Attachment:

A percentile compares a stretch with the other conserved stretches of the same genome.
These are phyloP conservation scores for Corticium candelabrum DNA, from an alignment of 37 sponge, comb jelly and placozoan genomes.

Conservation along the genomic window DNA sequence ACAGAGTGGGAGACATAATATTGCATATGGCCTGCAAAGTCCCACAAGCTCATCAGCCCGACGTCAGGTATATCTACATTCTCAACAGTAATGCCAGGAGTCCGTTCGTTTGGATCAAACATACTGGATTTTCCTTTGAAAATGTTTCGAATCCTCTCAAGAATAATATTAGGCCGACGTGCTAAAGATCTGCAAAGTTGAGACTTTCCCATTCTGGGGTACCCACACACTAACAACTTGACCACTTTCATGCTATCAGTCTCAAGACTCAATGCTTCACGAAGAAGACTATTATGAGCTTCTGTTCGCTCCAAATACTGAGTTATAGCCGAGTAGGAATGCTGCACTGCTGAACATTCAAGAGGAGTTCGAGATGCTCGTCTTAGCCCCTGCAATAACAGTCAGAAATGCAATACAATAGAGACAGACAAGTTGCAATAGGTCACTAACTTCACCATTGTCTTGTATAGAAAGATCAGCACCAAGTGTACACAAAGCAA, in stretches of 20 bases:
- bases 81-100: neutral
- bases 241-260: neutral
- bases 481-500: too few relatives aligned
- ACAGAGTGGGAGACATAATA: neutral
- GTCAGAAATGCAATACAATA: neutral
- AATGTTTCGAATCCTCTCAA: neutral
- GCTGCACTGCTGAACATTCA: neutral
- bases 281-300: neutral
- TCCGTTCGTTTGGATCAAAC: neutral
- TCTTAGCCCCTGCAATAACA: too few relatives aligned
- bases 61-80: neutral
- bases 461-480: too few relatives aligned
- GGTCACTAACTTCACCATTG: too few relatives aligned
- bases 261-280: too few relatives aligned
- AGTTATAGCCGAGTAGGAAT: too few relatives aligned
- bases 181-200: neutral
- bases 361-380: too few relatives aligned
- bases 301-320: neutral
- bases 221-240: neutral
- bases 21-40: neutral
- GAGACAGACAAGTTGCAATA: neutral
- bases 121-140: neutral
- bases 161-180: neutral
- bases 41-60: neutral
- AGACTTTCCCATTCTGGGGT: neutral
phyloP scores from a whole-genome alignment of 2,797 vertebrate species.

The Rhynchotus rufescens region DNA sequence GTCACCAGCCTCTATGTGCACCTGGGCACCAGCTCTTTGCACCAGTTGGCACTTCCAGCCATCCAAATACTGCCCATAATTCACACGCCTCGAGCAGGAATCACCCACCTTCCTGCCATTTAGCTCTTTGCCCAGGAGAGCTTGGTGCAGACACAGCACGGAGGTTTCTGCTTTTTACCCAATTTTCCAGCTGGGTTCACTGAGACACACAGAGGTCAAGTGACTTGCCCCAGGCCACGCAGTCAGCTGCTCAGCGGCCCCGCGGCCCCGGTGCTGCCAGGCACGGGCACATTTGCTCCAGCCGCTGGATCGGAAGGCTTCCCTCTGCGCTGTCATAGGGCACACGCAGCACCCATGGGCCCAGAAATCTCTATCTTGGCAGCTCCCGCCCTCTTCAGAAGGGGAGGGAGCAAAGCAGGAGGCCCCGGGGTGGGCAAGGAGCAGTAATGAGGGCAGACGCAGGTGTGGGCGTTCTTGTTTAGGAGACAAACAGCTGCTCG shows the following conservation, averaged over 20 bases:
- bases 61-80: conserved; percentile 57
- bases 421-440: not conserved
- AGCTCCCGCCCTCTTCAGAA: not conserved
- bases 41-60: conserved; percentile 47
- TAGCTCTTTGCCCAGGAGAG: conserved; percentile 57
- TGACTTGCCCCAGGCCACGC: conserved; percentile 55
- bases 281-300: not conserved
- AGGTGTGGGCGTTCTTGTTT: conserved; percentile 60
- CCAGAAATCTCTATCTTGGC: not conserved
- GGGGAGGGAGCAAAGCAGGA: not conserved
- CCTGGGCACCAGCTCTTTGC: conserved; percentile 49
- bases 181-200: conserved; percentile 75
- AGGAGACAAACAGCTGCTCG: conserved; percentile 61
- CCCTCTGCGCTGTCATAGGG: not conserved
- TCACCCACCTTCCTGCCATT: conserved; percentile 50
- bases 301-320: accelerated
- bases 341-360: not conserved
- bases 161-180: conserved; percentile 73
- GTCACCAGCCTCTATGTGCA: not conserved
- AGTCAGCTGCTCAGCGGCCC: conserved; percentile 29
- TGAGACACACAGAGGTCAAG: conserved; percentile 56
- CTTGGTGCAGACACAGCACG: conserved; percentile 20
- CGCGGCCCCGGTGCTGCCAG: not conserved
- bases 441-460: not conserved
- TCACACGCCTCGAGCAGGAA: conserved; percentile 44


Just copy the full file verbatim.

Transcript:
A percentile compares a stretch with the other conserved stretches of the same genome.
These are phyloP conservation scores for Corticium candelabrum DNA, from an alignment of 37 sponge, comb jelly and placozoan genomes.

Conservation along the genomic window DNA sequence ACAGAGTGGGAGACATAATATTGCATATGGCCTGCAAAGTCCCACAAGCTCATCAGCCCGACGTCAGGTATATCTACATTCTCAACAGTAATGCCAGGAGTCCGTTCGTTTGGATCAAACATACTGGATTTTCCTTTGAAAATGTTTCGAATCCTCTCAAGAATAATATTAGGCCGACGTGCTAAAGATCTGCAAAGTTGAGACTTTCCCATTCTGGGGTACCCACACACTAACAACTTGACCACTTTCATGCTATCAGTCTCAAGACTCAATGCTTCACGAAGAAGACTATTATGAGCTTCTGTTCGCTCCAAATACTGAGTTATAGCCGAGTAGGAATGCTGCACTGCTGAACATTCAAGAGGAGTTCGAGATGCTCGTCTTAGCCCCTGCAATAACAGTCAGAAATGCAATACAATAGAGACAGACAAGTTGCAATAGGTCACTAACTTCACCATTGTCTTGTATAGAAAGATCAGCACCAAGTGTACACAAAGCAA, in stretches of 20 bases:
- bases 81-100: neutral
- bases 241-260: neutral
- bases 481-500: too few relatives aligned
- ACAGAGTGGGAGACATAATA: neutral
- GTCAGAAATGCAATACAATA: neutral
- AATGTTTCGAATCCTCTCAA: neutral
- GCTGCACTGCTGAACATTCA: neutral
- bases 281-300: neutral
- TCCGTTCGTTTGGATCAAAC: neutral
- TCTTAGCCCCTGCAATAACA: too few relatives aligned
- bases 61-80: neutral
- bases 461-480: too few relatives aligned
- GGTCACTAACTTCACCATTG: too few relatives aligned
- bases 261-280: too few relatives aligned
- AGTTATAGCCGAGTAGGAAT: too few relatives aligned
- bases 181-200: neutral
- bases 361-380: too few relatives aligned
- bases 301-320: neutral
- bases 221-240: neutral
- bases 21-40: neutral
- GAGACAGACAAGTTGCAATA: neutral
- bases 121-140: neutral
- bases 161-180: neutral
- bases 41-60: neutral
- AGACTTTCCCATTCTGGGGT: neutral
phyloP scores from a whole-genome alignment of 2,797 vertebrate species.

The Rhynchotus rufescens region DNA sequence GTCACCAGCCTCTATGTGCACCTGGGCACCAGCTCTTTGCACCAGTTGGCACTTCCAGCCATCCAAATACTGCCCATAATTCACACGCCTCGAGCAGGAATCACCCACCTTCCTGCCATTTAGCTCTTTGCCCAGGAGAGCTTGGTGCAGACACAGCACGGAGGTTTCTGCTTTTTACCCAATTTTCCAGCTGGGTTCACTGAGACACACAGAGGTCAAGTGACTTGCCCCAGGCCACGCAGTCAGCTGCTCAGCGGCCCCGCGGCCCCGGTGCTGCCAGGCACGGGCACATTTGCTCCAGCCGCTGGATCGGAAGGCTTCCCTCTGCGCTGTCATAGGGCACACGCAGCACCCATGGGCCCAGAAATCTCTATCTTGGCAGCTCCCGCCCTCTTCAGAAGGGGAGGGAGCAAAGCAGGAGGCCCCGGGGTGGGCAAGGAGCAGTAATGAGGGCAGACGCAGGTGTGGGCGTTCTTGTTTAGGAGACAAACAGCTGCTCG shows the following conservation, averaged over 20 bases:
- bases 61-80: conserved; percentile 57
- bases 421-440: not conserved
- AGCTCCCGCCCTCTTCAGAA: not conserved
- bases 41-60: conserved; percentile 47
- TAGCTCTTTGCCCAGGAGAG: conserved; percentile 57
- TGACTTGCCCCAGGCCACGC: conserved; percentile 55
- bases 281-300: not conserved
- AGGTGTGGGCGTTCTTGTTT: conserved; percentile 60
- CCAGAAATCTCTATCTTGGC: not conserved
- GGGGAGGGAGCAAAGCAGGA: not conserved
- CCTGGGCACCAGCTCTTTGC: conserved; percentile 49
- bases 181-200: conserved; percentile 75
- AGGAGACAAACAGCTGCTCG: conserved; percentile 61
- CCCTCTGCGCTGTCATAGGG: not conserved
- TCACCCACCTTCCTGCCATT: conserved; percentile 50
- bases 301-320: accelerated
- bases 341-360: not conserved
- bases 161-180: conserved; percentile 73
- GTCACCAGCCTCTATGTGCA: not conserved
- AGTCAGCTGCTCAGCGGCCC: conserved; percentile 29
- TGAGACACACAGAGGTCAAG: conserved; percentile 56
- CTTGGTGCAGACACAGCACG: conserved; percentile 20
- CGCGGCCCCGGTGCTGCCAG: not conserved
- bases 441-460: not conserved
- TCACACGCCTCGAGCAGGAA: conserved; percentile 44